On 11 December 2018, five people were killed in an isolated terrorist attack in Strasbourg, while there was a strong public reaction to the increase in cases of anti-Semitism.
In foreign policy, the privileged rapport with Germany was reaffirmed through the renewal of the Élysée Treaty on 22 January 2019, while diplomatic conflicts increased with Italy over immigration, the influence of Africa and contacts between representatives of the Italian government and the Yellow Vests. France temporarily recalled its ambassador to Rome on 7 February 2019. France finally intervened with aerial attacks in Burkina Faso (October 2018) and Chad (February 2019).

France is bordered by Belgium, Luxembourg and Germany to the north-east, by Germany, Switzerland and Italy to the east, and by Spain and Andorra to the southwest. It surrounds the Principality of Monaco to the south-east. The English Channel lies off its northwest coast, the Atlantic Ocean off its west coast and the Mediterranean Sea off its south coast.
Two main types of landscape predominate. In the west and north there are flat plains of rolling low-lying hills, ancient sedimentary land facing out onto the Atlantic Ocean and the English Channel, with a low-lying sandy coastline in the south and a rocky coastline in the north. Mountains dominate the central, eastern and south-eastern parts of France. The coasts facing the Mediterranean Sea are varied: high, jagged and rocky in the east, and low-lying, sandy, fringed with lagoons in the west. Most of the watercourses flow into the Rhône and down to the Mediterranean. The Garonne, the Loire, and the Seine flow into the Atlantic Ocean. The Rhine flows briefly through part of France. Corsica, an island in the north-central Mediterranean, is mainly mountainous (Mount Cinto, 2706 m), with a rugged western coastline and a smooth eastern coastline.
The French climate is subject to western airflows from the Atlantic; the area south of the Massif Central and the Alps has a mainly Mediterranean climate; in the Alps, the Pyrenees and the Massif Central, the altitude influences the climate.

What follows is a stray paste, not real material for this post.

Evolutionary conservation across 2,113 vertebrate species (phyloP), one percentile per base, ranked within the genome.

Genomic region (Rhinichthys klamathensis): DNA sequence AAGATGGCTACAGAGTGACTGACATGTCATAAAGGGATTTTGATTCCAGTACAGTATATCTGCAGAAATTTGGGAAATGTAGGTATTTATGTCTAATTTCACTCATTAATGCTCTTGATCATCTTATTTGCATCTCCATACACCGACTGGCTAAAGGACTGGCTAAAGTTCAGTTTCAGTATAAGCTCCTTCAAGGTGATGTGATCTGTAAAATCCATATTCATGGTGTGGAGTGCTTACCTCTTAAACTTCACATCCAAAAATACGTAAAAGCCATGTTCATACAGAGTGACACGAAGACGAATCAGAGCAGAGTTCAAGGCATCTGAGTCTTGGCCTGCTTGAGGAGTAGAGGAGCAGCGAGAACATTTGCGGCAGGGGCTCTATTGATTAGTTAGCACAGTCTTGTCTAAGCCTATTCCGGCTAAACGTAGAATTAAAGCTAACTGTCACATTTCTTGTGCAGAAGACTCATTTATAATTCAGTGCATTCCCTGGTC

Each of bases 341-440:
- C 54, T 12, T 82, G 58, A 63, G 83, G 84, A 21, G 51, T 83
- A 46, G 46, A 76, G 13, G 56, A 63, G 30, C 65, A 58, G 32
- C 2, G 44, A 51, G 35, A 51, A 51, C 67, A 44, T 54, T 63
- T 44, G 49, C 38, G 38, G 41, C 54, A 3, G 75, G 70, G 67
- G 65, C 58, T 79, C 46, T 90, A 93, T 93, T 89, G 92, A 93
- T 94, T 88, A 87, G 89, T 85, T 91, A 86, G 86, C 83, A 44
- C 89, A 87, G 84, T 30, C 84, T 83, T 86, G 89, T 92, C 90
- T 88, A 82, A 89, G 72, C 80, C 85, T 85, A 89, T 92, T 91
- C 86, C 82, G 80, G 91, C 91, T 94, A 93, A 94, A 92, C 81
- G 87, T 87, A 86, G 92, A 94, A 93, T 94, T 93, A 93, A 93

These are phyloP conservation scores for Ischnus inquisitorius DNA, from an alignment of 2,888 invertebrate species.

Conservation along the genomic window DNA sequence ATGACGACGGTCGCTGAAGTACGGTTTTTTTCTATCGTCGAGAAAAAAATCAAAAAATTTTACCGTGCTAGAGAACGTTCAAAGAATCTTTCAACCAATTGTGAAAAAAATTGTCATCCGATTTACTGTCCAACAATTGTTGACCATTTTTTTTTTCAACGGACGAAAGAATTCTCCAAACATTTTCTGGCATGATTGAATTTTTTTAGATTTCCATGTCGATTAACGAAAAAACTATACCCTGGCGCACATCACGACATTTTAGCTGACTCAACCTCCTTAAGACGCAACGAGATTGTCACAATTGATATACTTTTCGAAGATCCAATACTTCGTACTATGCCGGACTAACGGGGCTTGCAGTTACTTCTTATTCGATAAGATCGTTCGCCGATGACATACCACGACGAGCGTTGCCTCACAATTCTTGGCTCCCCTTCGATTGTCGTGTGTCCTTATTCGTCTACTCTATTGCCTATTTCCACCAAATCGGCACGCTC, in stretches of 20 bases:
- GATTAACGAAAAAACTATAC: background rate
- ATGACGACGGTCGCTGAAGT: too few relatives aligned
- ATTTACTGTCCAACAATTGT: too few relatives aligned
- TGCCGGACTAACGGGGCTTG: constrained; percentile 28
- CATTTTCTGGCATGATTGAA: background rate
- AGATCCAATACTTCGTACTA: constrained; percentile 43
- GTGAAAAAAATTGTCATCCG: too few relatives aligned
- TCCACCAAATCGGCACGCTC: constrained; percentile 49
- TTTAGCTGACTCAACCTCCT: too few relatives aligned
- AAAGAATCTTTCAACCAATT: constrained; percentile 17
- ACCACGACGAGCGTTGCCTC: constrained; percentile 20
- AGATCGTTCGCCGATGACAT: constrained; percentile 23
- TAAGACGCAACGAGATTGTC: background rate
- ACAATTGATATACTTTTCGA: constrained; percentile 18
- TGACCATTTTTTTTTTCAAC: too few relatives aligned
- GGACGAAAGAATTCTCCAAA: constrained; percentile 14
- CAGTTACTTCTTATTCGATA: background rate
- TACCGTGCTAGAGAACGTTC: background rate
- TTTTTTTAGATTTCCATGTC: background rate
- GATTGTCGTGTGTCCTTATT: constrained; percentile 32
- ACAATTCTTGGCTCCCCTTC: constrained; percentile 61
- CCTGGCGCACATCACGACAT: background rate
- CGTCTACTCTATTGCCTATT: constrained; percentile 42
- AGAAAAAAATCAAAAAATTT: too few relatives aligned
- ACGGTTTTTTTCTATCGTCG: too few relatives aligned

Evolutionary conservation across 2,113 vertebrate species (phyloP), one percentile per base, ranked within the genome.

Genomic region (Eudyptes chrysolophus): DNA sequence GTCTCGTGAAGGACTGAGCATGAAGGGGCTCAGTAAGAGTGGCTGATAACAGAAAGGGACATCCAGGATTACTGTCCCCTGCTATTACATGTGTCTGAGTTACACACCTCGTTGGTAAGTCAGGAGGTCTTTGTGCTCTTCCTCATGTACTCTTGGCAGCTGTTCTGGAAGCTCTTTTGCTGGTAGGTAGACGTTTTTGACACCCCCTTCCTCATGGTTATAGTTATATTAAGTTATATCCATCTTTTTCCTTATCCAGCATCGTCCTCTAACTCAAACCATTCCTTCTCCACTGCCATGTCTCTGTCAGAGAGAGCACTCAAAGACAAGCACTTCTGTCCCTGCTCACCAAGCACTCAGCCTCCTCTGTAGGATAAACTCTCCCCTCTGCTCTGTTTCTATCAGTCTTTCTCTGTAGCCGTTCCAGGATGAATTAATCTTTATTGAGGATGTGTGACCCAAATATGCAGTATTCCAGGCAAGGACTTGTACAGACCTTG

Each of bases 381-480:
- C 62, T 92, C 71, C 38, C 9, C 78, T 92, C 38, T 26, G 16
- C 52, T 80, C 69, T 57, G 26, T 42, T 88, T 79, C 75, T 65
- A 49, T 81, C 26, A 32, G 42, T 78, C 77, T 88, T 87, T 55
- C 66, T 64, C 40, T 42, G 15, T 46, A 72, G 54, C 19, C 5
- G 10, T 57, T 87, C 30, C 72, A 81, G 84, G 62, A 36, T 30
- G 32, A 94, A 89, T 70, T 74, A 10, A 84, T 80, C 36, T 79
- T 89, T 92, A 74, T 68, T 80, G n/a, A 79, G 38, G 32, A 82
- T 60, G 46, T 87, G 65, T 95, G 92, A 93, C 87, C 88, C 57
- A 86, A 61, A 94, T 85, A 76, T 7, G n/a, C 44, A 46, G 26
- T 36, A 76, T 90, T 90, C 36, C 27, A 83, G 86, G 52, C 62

The current Fifth Republic is the legacy of the four preceding republics: the First (1792-1804), associated with the historic Revolution of 1789; the Second (1848-1852), emerged from the unrest in 1848 but was soon ended by a coup initiated by Louis-Napoléon Bonaparte; the Third Republic (1875-1940), created after the years of the Paris Commune and ending with occupation by the Nazis; the Fourth Republic (1946-1958), created after WWII, lasted until the serious crisis resulting from the war in Algeria.
In 1958, the threat of a military coup following the Algerian crisis encouraged the political powers to offer full powers to General Charles de Gaulle. De Gaulle held a referendum (28 September 1958) to approve a new Constitution and became head of state (21 December 1958).
Since then, the presidency has alternated between Gaullists and socialists, before coming to Emmanuel Macron (2017-), who redefined strong political balances.
Separatist movements are active in Corsica. Following the approval of the territorial reorder plan, as from 2016 the French Republic is formed by 96 Departments of Metropolitan France, 14 Metropolises (3 of which, Grand Paris, Lyon and Aix-Marseille-Provence are by special statute) and 13 Regions (prior to the reform, which increased their powers and size, there were 22).